Convert video with ffmpegX

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Video encoding is a bit of a black art, and it seems that only those who do it for a living really understand it. Capture formats vary widely between cameras, with many companies wrapping standard formats in proprietary envelopes just to make life difficult for the user. Following are some instructions for using ffmpegX, which includes over 100 codecs for encoding video. These instructions have worked to convert files from the cameras listed below to a file format that plays on the machines in the clusters in Meyer library.  You may need to try other settings to get the product to work on other systems, but realistically, the machines in Meyer are about as far as you/we can guarantee anything.

Please keep in mind that this software and this process is not, shall we say, competely consumer ready, so you may encounter errors in this process. Often you can just simply ignore them, but you should use your best judgment. In short, this whole thing is a bit ad hoc, so you may need to play around with the settings to make it work for you.

pdf version (with screenshots)

ffmpegX is installed on the MacPros in the Multimedia Studio on the second floor of Meyer.

  • Open the Applications folder.
  • Open ffmpegX.
  • Drag your video file to the left Source column in the top From box. Note: Often, you can do this directly from the video camera, if it is plugged in to the USB or Firewire port. However, if ffmpegX does not recognize your file, you might try converting it with the software that came with the camera. Keep in mind that ffmpegX does not necessarily need to recognize a file in order to convert it.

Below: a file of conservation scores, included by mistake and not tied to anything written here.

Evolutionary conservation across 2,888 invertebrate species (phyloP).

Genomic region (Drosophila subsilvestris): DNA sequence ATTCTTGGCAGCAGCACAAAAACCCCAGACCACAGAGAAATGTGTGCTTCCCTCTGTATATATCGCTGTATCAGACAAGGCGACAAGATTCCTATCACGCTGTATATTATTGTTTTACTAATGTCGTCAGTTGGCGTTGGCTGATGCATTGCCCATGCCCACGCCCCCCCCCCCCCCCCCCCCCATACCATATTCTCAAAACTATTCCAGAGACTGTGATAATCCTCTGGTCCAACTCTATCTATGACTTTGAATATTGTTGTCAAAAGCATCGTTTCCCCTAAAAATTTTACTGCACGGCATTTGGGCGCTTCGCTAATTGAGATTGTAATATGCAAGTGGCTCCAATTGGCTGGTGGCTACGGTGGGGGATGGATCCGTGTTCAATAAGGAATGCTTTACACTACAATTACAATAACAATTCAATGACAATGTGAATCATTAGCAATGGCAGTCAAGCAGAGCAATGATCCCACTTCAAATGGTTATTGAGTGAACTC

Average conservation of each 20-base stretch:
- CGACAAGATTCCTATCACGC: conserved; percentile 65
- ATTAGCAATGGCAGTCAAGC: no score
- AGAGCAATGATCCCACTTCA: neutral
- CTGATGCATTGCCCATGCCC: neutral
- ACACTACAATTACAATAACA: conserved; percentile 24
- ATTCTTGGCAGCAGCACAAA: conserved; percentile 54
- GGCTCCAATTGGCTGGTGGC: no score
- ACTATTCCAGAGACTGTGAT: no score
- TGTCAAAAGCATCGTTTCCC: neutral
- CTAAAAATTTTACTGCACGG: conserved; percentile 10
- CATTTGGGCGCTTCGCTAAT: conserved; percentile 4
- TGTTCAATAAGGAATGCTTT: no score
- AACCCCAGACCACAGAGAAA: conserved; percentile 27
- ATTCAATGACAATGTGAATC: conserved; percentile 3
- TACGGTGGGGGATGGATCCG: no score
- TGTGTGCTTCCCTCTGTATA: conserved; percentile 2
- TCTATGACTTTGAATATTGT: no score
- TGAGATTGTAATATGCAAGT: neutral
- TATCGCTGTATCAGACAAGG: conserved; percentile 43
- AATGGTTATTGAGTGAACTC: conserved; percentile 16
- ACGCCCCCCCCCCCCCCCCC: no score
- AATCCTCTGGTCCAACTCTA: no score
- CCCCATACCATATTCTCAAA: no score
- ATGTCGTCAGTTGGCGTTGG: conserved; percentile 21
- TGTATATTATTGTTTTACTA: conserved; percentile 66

• Click on the Video menu item (next to the Summary).
  • You may have to experiment to find the right Video Codec. For Canon cameras, I have had good luck with H264 [ .MP4 ] (x264), but for Samsung cameras,MPEG4 [ .MOV ] (ffmpeg) has worked better. Choose one, convert a file, and always try the result to make sure it works.
  • In the Video parameters, change the first box in Video Size to 320. Then change the Autosize to 4:3.
  • In the Bitrate calculator, set it to 1 min and 1 MB, then click Best. . If you get error messages, you may be able to ignore them – use your best judgment. Usually, setting the Video Bitrate to about 269 kbit/s works.


  • Click on the Audio menu item (next to Video).
  • Select the AAC (MOV/MP4/3GP) Audio Codec. Change the Sampling to 44100 Hz (or lower) and the Channels to Mono.
  • Click on Save As ... (below Open ...).
  • Choose your USB drive or the Temporary Storage of the machine.
  • Enter a title for the file.
  • Click on Encode.
  • ffmpegX Progress will appear. This may go beyond 100% but it will say Finished (and give an annoying "ding!") when it is done.
  • You can set up to convert more files while this is running. Just click on the Summary menu item and change the Save As … file name. Most (but not all) settings will be retained unless you change them.


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